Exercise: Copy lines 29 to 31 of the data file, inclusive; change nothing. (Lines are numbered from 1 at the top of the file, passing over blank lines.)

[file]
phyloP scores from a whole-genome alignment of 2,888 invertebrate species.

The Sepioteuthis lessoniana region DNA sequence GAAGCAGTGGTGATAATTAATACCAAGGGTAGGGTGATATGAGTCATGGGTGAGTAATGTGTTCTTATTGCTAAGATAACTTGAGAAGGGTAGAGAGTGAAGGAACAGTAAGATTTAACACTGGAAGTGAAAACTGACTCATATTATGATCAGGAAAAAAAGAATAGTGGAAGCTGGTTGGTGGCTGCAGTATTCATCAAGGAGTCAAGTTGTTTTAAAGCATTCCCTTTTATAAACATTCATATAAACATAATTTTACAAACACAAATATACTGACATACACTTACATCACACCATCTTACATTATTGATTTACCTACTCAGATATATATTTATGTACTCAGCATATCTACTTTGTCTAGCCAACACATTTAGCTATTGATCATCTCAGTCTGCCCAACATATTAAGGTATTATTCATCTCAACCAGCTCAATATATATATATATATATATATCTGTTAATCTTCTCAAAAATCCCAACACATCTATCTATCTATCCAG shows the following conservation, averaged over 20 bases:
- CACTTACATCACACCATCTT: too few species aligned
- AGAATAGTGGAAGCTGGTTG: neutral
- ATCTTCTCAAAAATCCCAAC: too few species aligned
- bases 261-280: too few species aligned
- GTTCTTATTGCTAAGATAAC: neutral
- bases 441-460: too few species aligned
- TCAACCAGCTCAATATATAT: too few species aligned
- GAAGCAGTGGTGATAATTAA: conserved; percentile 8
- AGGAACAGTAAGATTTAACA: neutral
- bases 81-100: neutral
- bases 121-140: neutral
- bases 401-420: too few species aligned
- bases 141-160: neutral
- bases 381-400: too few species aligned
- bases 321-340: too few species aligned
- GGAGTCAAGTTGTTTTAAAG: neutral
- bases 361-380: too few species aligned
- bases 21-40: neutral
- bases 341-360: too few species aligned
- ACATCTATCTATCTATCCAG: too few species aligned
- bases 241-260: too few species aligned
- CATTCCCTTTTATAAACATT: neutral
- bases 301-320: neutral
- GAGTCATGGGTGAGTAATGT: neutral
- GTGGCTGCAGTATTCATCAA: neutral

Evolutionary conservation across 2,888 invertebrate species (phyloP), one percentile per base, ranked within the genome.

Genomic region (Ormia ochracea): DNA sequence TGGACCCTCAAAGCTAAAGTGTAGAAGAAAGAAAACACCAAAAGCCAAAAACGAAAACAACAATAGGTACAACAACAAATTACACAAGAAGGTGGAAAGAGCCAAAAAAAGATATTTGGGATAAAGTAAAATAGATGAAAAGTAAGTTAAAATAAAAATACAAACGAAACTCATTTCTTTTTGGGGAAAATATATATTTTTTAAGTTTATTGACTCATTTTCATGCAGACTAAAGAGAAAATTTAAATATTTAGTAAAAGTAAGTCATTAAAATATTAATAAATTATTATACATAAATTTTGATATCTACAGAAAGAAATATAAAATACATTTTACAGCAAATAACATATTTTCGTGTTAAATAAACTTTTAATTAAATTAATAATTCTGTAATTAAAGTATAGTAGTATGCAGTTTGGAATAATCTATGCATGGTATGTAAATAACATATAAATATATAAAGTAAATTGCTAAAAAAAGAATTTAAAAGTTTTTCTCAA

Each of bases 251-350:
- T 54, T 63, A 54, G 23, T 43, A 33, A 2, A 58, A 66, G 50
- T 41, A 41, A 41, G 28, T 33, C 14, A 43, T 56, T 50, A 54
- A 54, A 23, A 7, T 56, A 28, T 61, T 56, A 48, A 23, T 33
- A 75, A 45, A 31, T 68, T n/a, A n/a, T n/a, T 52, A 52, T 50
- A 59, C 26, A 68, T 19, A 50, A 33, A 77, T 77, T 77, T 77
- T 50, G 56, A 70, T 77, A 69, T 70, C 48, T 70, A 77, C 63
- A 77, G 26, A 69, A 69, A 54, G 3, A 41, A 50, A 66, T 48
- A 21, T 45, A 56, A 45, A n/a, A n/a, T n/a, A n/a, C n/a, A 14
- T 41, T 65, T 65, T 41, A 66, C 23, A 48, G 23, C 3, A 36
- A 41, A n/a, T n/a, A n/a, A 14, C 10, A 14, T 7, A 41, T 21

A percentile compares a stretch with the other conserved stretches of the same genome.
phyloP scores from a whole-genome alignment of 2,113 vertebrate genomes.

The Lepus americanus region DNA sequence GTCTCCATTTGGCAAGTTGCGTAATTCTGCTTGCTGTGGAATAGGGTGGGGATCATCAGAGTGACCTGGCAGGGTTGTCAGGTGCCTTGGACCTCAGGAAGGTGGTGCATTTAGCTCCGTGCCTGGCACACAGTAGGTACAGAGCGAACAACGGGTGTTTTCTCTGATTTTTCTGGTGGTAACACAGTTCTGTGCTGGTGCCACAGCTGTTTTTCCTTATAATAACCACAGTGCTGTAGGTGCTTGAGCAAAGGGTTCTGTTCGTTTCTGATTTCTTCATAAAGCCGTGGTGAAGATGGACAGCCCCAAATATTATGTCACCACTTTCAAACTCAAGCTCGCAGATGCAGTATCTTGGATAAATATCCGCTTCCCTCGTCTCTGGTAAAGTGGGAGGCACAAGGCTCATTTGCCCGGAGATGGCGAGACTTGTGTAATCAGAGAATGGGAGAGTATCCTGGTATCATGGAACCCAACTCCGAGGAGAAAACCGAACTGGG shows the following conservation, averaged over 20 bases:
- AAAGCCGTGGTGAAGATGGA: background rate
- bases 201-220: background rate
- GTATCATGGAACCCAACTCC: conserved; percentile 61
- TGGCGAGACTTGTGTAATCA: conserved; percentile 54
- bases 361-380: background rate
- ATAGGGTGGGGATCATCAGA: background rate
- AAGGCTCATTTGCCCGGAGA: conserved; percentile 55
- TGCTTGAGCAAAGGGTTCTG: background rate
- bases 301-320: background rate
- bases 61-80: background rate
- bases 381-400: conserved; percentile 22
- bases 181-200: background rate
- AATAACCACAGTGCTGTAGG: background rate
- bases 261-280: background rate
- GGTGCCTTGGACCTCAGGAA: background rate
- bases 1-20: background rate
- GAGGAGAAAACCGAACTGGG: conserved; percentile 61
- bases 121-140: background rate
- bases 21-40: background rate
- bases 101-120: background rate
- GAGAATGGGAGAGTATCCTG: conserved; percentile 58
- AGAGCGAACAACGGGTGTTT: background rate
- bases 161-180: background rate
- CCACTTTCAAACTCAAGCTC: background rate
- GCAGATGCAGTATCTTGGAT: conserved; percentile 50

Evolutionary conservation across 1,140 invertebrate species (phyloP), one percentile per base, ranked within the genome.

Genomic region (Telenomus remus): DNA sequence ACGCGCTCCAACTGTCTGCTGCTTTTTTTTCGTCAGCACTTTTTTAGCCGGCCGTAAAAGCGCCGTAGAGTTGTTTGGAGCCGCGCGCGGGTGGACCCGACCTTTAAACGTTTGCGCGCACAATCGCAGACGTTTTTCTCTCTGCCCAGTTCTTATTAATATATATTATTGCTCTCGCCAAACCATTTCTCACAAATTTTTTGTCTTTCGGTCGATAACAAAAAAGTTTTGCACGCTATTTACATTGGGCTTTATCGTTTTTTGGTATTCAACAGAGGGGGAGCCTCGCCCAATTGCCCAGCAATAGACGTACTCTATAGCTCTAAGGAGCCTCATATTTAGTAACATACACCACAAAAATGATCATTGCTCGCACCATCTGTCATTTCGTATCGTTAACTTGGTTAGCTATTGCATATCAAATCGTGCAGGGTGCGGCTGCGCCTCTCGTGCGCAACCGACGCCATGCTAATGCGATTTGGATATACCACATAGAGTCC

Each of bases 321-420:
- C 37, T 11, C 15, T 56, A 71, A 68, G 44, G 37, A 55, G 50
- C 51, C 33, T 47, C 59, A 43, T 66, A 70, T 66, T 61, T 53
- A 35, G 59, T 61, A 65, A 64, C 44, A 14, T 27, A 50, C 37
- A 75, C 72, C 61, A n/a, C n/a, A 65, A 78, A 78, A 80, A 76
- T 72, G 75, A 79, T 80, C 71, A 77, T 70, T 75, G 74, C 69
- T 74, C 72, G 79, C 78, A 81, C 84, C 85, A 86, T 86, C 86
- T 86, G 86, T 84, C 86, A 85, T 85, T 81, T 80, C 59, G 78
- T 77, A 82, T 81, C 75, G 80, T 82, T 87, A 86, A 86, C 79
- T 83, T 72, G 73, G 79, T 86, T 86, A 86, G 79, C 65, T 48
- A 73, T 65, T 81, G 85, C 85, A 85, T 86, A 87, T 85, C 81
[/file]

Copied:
Genomic region (Ormia ochracea): DNA sequence TGGACCCTCAAAGCTAAAGTGTAGAAGAAAGAAAACACCAAAAGCCAAAAACGAAAACAACAATAGGTACAACAACAAATTACACAAGAAGGTGGAAAGAGCCAAAAAAAGATATTTGGGATAAAGTAAAATAGATGAAAAGTAAGTTAAAATAAAAATACAAACGAAACTCATTTCTTTTTGGGGAAAATATATATTTTTTAAGTTTATTGACTCATTTTCATGCAGACTAAAGAGAAAATTTAAATATTTAGTAAAAGTAAGTCATTAAAATATTAATAAATTATTATACATAAATTTTGATATCTACAGAAAGAAATATAAAATACATTTTACAGCAAATAACATATTTTCGTGTTAAATAAACTTTTAATTAAATTAATAATTCTGTAATTAAAGTATAGTAGTATGCAGTTTGGAATAATCTATGCATGGTATGTAAATAACATATAAATATATAAAGTAAATTGCTAAAAAAAGAATTTAAAAGTTTTTCTCAA

Each of bases 251-350:
- T 54, T 63, A 54, G 23, T 43, A 33, A 2, A 58, A 66, G 50